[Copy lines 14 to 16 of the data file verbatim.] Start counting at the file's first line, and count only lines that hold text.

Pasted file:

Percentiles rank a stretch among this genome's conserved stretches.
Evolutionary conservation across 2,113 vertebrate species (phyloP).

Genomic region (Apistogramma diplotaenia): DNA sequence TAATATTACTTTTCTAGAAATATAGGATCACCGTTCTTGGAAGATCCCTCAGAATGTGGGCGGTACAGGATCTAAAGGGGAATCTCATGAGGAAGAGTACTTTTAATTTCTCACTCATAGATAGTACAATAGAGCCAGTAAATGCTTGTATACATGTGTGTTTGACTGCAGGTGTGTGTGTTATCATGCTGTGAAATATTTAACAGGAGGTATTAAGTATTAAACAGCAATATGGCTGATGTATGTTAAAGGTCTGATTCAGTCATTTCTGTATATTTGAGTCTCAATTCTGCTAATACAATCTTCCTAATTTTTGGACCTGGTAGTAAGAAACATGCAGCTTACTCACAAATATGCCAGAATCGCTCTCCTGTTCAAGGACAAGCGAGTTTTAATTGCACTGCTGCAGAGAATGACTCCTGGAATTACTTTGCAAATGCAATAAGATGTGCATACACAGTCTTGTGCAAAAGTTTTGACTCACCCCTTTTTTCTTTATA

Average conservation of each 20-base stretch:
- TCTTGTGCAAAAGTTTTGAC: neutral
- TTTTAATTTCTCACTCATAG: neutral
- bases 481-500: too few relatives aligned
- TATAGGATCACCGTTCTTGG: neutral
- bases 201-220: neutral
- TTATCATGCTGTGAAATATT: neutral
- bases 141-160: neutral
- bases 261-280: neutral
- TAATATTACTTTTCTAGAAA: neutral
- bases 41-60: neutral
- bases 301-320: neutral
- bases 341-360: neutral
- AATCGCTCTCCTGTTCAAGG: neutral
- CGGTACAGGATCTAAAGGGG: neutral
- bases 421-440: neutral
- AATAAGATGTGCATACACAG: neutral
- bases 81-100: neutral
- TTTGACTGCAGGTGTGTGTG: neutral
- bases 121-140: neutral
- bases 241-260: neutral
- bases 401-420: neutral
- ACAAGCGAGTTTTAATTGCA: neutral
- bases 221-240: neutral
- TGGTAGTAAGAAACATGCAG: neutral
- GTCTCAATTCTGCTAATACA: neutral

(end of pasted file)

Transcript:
- bases 41-60: neutral
- bases 301-320: neutral
- bases 341-360: neutral